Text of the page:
Officially launched in 2015, the scheme currently consists of ten focused cities, which have attracted an estimated $3,5 Billion in investment. The rapid advancement of the cities from concept to investment are of significant interest to international and regional investors and developers seeking to use the Mauritius smart city concept as a blueprint for Africa future developments, comments Rusin.
And while the scheme launched just three years ago, many of the developers started to create their mixed-use developments on their own sites in the early 2000s due to the need to diversify from sugar-based dependency for the major land-owning groups.
As Desvaux de Marigny points out, “The termination of the sugar protocol in the cane industry left sugar estates with no choice but to diversify. And with a land bank of 10 000 Ha, in the case of Medine, the diversification strategy through real estate projects represented an opportunity.” (The sugar protocol for decades, ensured that sugar produced by ACP (Africa, Caribbean and the Pacific) countries had access on the European market quota free and at a guaranteed price.)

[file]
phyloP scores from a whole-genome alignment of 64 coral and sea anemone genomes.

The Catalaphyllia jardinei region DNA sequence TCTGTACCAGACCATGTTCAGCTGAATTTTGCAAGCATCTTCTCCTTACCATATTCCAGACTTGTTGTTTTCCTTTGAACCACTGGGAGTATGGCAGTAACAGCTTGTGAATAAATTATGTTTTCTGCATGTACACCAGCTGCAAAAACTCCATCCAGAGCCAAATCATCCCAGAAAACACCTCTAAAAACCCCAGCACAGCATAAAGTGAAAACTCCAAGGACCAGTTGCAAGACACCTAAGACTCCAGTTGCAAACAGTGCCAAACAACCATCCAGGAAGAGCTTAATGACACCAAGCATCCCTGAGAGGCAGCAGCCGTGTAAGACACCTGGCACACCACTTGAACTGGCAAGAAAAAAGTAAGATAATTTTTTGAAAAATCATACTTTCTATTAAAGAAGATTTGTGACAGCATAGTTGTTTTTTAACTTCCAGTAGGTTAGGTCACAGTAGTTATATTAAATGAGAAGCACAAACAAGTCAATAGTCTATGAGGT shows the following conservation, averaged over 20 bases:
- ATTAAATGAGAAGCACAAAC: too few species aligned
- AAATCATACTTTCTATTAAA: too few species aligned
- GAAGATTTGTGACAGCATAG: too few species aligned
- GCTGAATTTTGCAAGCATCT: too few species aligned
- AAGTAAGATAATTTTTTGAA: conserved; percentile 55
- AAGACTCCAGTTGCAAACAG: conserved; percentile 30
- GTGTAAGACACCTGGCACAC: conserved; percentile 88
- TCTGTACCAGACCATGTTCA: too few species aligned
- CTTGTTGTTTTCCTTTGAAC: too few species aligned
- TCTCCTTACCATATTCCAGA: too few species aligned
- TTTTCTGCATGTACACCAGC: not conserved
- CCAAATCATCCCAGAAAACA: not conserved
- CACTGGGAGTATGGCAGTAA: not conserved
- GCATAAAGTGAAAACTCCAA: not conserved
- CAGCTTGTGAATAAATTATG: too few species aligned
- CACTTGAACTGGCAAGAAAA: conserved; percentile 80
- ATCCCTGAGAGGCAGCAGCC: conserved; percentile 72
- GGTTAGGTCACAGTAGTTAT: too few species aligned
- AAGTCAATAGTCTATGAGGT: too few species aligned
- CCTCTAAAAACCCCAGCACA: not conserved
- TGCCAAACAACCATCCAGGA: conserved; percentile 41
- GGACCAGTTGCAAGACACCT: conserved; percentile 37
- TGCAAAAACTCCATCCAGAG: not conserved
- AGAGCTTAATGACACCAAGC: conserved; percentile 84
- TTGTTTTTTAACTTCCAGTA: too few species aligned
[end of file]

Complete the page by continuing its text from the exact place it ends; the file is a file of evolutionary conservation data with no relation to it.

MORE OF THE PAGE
To provide insights into these cities and the country’s real estate investment opportunities, this year’s API Summit has launched the Mauritius Forum, which will cover how these smart cities are transforming the country and share what lessons have been learnt so far with the Summit’s pan-African and international audience.
With four of the country’s premier smart city developers – Novaterra (Beau Plan) Medine Group (Uniciti), ENL (Moka City) and Omnicane’s (Mon Tresor) – and the Mauritian Economic Development Board’s Sachin Mohabeer in attendance and numerous stakeholders presenting and participating in key panel sessions at the summit – the event will provide detail for the investors and developers to consider these attractive investments.